Lynne Oliver almost skipped her mammogram the year doctors diagnosed her with breast cancer. At age 50, she'd been having them annually for 10 years.
Fortunately for Oliver, she decided to undergo the yearly screening. Doctors found stage one invasive ductal carcinoma in one of Oliver's breasts. Because the cancer turned out to be a high grade, fast-growing one, she chose
to have a mastectomy and chemotherapy.
Oliver, a pharmacist at Rockdale Medical Center, said she can't stress to women enough the importance of regular mammograms.
"At the time, I was considering going every two years, but if I'd waited another whole year, it would have been a different story," said Oliver, whose parents both died of cancer.
Though breast cancer deaths have dropped since 1990, according to the American Cancer Society, the disease is still the second leading cause of cancer death in women after lung cancer. During October's Breast Cancer Awareness Month campaign, health professionals urge women over the age of 40 to undergo yearly mammograms. Early detection is the key to beating the disease.
"What I have seen is women who get their routine mammograms done annually, when we do see something, we catch it really early before they can even feel it, and their survival rate is really high as opposed to ladies who don't come annually who have a problem. The treatment often has to be a lot more extensive," said Lisa McWilliams, manager of the Newton Medical Center Women's Diagnostic Center.
Both Rockdale Medical Center and Newton Medical Center boast digital mammography machines, which, according to the ACS, can provide more accurate results for women under 50 and those with dense breast tissue.
McWillams said one major reason why women don't get screened regularly is financial difficulties. People lose health insurance and one of the areas they cut back is preventative health care, like mammographies, she said.
But, McWilliams emphasized, local health departments do have programs for qualifying individuals which offer free or discounted mammographies. Newton Medical Center also offers a discount coupon for the months of October and November for those paying out-of-pocket for mammograms, she said.
McWilliams has been involved in the field of mammography for almost 20 years.
"I think we are seeing more women doing preventative mammography. A lot of physicians emphasize it during annual check-ups and insurances are covering it more over a span of time," said McWilliams, who added that she visits local groups, like churches, to talk about breast cancer.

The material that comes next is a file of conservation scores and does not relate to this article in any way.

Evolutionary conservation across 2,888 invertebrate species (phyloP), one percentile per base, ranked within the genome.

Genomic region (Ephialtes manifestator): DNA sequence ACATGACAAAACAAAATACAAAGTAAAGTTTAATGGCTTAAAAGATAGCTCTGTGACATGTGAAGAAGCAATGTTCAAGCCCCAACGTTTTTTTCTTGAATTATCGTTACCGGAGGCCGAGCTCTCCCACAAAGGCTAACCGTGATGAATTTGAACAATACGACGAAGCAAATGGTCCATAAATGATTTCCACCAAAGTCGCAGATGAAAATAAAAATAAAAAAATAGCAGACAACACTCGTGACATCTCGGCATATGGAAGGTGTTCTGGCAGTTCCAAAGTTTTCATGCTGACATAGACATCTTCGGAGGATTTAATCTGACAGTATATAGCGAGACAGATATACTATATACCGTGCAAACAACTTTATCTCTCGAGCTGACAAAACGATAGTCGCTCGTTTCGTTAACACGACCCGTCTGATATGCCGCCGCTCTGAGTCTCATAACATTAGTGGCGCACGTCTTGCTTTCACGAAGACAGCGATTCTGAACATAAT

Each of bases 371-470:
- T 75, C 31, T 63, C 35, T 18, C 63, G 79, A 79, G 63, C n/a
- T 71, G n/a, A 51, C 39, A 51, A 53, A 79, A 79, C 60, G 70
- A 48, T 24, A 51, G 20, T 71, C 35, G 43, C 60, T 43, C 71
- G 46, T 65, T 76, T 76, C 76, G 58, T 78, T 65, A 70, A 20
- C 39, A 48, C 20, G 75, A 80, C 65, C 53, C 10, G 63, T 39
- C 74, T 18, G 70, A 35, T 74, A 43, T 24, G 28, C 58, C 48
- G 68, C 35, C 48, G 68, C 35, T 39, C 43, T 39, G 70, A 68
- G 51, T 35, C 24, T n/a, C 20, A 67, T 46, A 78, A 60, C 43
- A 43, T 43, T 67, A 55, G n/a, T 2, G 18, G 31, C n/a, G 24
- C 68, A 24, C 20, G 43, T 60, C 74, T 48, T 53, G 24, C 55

McWilliams recommended people get involved with breast cancer fundraisers or awareness campaigns to educate the public about the disease and preventative measures they can take.
"It makes a big difference," she said.
Another reason why women put off having the screenings performed is because they believe it will be painful, according to both McWilliams and Sandra Helms, the lead technologist in the Womens' Diagnostic Center at Rockdale Medical Center.
Both health professionals said that patients' fears are allayed after they've actually had a screening.
"Ninety-eight percent of the time after I finish the mammography they'll say, 'That wasn't as bad as I expected it to be,'" said Helms, who recommends that women always keep copies of the films, should they change caregivers.
Helms said she believes the fear of a diagnosis of cancer is a major reason that keeps women from coming in for their annual mammograms. Still, regular mammograms can make a major difference in tracking changes in the breast over time. Even though women who are post-menopausal are at higher risk of breast cancer, said Helms, women at any age can develop the disease.
"What everyone needs to realize is that breast cancer is not choosy," Helms said. "It's a devastating disease to women and their families."
Now a two-year cancer survivor, Oliver said she's prayed about her disease and has become at peace with the fact that God is in control.
"It was more of a wake-up call for me since it was caught early," Oliver said. "God put me on this earth for a purpose and it gave me a chance to examine my life and see if I was living like God wanted me to live and to look at my life and make changes so that I won't have any regrets, because I don't know that when I go to the doctor in three months if he's going to say 'Your cancer has metastasized,' so that's always before you," Oliver said.
Contact Karen J. Rohr at email@example.com.
SideBar: Tips for prevention
· Decrease your daily fat intake; eat leaner meats and limit red meats.
· Increase fiber in your diet by eating more whole grains, fruits and vegetables.
· Limit alcohol intake; cancer risk increases with two or more drinks a day.
· Stay active by exercising most days of the week; a 30-minute walk is sufficient daily exercise.
· Don't smoke because it causes cancer in other parts of the body which can spread to the breast.
*Source: National Breast Cancer Awareness Month Web site, www.nbcam.org.